Evidence-based assessment/Self harm (assessment portfolio)

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  • For background information on what assessment portfolios are, click the link in the heading above.
  • Want even 'more' information about this topic? There's an extended version of this page here.

It is important to recognize that measures of suicide-related thoughts and behaviors (i.e., suicidal ideation) and non-suicidal self injury (NSSI) are measure distinct constructs. NSSI items often specify a behavior with clarification that the behavior was not undertaken with intent of suicide. This distinction is important when identifying which measure to use to evaluate a client.

Risk assessment


Here are some questions that could be included as a part of a clinical assessment:

• Have you been thinking about suicide recently? (start with ideation -- most common and least threatening opening question)

• When you think about suicide, what kinds of thoughts do you have? (open-ended question)

• Have you made any plans for attempting suicide? For example, have you obtained the means necessary to complete suicide, like purchasing a gun or obtaining pills? (exploring preparation)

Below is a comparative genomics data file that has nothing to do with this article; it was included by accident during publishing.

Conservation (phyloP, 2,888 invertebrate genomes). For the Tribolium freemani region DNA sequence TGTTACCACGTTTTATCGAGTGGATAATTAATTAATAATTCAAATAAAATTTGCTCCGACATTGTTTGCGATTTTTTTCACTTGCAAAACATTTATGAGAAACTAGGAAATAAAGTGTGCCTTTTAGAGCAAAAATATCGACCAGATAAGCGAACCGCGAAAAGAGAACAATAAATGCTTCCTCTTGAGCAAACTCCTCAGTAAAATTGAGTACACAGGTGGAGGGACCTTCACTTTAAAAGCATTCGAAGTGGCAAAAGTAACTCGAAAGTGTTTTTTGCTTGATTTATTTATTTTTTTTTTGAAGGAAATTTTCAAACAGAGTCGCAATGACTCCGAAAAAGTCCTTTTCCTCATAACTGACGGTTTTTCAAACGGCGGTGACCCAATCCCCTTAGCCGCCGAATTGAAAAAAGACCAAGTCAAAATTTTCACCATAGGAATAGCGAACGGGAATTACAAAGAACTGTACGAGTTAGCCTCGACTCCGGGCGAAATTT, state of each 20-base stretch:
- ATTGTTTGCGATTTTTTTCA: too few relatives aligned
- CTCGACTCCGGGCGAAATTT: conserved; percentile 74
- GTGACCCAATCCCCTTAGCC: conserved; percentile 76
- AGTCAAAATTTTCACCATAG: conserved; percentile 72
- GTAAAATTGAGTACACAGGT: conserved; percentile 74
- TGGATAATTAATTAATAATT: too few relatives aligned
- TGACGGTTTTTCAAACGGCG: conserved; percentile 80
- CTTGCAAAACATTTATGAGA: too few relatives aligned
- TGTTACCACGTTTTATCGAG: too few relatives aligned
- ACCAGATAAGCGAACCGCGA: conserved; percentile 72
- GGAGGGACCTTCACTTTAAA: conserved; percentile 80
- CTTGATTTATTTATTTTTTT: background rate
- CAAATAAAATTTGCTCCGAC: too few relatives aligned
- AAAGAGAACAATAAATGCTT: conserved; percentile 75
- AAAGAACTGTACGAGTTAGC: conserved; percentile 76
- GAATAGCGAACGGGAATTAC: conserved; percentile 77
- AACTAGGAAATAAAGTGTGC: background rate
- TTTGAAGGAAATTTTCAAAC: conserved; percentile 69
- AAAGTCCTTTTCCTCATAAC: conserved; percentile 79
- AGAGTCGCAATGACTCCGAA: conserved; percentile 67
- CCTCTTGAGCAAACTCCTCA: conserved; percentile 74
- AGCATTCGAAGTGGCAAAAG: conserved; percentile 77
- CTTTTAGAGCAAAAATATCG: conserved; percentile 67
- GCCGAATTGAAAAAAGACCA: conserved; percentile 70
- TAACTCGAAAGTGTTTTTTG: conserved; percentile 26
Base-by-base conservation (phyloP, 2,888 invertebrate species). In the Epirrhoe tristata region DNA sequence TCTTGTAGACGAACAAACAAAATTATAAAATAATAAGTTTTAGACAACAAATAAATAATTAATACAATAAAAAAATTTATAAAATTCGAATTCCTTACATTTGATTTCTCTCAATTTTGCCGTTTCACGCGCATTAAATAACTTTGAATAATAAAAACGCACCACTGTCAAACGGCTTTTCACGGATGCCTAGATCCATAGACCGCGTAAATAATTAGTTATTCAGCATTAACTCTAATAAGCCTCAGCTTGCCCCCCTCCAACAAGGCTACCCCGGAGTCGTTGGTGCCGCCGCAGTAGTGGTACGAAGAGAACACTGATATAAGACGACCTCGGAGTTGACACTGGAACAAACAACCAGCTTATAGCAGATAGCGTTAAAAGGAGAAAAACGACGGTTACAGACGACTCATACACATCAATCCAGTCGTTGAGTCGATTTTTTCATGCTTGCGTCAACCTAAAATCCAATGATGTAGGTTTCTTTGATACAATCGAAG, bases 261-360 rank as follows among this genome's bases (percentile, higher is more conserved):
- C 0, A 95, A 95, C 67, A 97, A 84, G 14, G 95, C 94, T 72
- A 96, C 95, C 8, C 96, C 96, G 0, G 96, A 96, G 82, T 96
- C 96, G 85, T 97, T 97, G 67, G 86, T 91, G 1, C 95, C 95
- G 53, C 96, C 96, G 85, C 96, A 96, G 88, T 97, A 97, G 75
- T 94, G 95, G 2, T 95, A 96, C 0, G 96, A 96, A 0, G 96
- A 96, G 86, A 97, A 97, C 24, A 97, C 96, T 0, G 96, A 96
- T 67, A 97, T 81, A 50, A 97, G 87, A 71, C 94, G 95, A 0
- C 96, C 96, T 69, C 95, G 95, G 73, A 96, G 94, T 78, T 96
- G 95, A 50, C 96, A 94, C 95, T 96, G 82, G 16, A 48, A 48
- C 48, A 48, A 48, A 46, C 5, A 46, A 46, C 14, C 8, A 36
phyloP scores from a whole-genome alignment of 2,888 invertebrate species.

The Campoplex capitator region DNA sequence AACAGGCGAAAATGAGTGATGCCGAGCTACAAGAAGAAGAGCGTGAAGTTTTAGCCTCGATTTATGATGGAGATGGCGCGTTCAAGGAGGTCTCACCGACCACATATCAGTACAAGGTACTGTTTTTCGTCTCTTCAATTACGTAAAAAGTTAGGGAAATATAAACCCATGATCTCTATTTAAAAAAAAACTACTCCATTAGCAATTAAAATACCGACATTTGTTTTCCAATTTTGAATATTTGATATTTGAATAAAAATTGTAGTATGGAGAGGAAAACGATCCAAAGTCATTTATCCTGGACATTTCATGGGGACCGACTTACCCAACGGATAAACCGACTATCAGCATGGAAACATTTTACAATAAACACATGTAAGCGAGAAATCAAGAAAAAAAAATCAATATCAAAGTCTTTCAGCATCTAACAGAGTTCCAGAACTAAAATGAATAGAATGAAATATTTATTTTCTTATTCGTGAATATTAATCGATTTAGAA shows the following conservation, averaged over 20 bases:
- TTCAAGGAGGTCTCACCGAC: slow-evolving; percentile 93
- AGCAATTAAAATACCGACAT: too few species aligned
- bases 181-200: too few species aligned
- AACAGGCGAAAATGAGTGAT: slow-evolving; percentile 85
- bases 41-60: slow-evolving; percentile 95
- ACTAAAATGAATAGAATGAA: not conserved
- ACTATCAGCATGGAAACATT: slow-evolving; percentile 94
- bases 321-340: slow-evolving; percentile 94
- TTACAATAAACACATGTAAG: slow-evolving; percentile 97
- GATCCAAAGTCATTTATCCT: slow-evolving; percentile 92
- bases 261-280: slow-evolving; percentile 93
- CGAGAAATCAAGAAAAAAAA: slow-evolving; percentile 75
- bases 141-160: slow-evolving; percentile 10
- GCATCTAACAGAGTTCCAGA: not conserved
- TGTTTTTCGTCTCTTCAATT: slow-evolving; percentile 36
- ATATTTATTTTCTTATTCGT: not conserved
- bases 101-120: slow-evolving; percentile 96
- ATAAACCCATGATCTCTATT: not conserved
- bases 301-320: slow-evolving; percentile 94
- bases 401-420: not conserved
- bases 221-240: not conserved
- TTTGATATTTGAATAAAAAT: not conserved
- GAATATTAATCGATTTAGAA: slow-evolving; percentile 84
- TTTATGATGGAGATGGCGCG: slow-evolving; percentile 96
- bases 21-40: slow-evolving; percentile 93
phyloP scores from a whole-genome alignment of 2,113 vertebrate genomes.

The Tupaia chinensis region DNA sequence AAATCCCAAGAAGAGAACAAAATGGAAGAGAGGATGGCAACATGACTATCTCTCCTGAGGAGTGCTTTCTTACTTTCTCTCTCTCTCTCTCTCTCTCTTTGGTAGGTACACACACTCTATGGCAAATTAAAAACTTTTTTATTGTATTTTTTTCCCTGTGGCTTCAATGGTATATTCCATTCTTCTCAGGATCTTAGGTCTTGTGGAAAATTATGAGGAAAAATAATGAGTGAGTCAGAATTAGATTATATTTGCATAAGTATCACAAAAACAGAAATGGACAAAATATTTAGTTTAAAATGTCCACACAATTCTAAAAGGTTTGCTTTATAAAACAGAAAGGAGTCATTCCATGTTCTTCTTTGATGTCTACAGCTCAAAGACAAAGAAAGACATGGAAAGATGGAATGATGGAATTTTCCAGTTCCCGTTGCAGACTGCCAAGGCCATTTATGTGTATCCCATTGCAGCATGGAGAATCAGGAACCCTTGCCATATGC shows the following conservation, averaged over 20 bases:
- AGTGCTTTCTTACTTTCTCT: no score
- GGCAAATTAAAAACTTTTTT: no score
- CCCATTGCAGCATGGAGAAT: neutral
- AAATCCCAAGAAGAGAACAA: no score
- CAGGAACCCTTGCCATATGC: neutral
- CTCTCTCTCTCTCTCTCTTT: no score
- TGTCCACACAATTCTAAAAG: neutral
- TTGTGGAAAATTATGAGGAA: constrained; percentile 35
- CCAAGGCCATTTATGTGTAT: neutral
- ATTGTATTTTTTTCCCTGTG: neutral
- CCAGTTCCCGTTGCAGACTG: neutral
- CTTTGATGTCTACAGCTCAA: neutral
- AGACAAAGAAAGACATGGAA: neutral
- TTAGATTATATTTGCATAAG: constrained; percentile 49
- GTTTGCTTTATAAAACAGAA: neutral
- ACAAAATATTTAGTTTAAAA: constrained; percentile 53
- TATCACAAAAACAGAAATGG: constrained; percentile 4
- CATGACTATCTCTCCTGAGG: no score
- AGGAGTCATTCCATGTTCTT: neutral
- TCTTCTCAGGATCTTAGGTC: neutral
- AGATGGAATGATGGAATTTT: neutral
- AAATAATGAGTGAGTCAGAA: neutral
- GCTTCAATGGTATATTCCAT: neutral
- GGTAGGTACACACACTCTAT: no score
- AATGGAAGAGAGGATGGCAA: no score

• Do you have confidence that you could attempt suicide?

• Have you ever attempted suicide previously? (gathering past history)

• Have you ever harmed yourself intentionally? For example, cut yourself, swallowed pills, or burned yourself?

• What are some reasons that you would consider attempting suicide?

• Tell me about your support system. Do you feel isolated? Are you able to talk to friends and family about your problems? (Isolation is a risk factor; social support is protective)

• How do you feel when you think about the future? Are you hopeful that you can do something about your problems? (asking about hopelessness, an established risk factor)

Note. List adapted from Table 1 in Cukrowicz, Wingate, Driscoll, & Joiner (2004).[1]

Suicidal Ideation


Self-Injurious Thoughts and Behaviors Interview[2]. Suicide has an article on Wikipedia.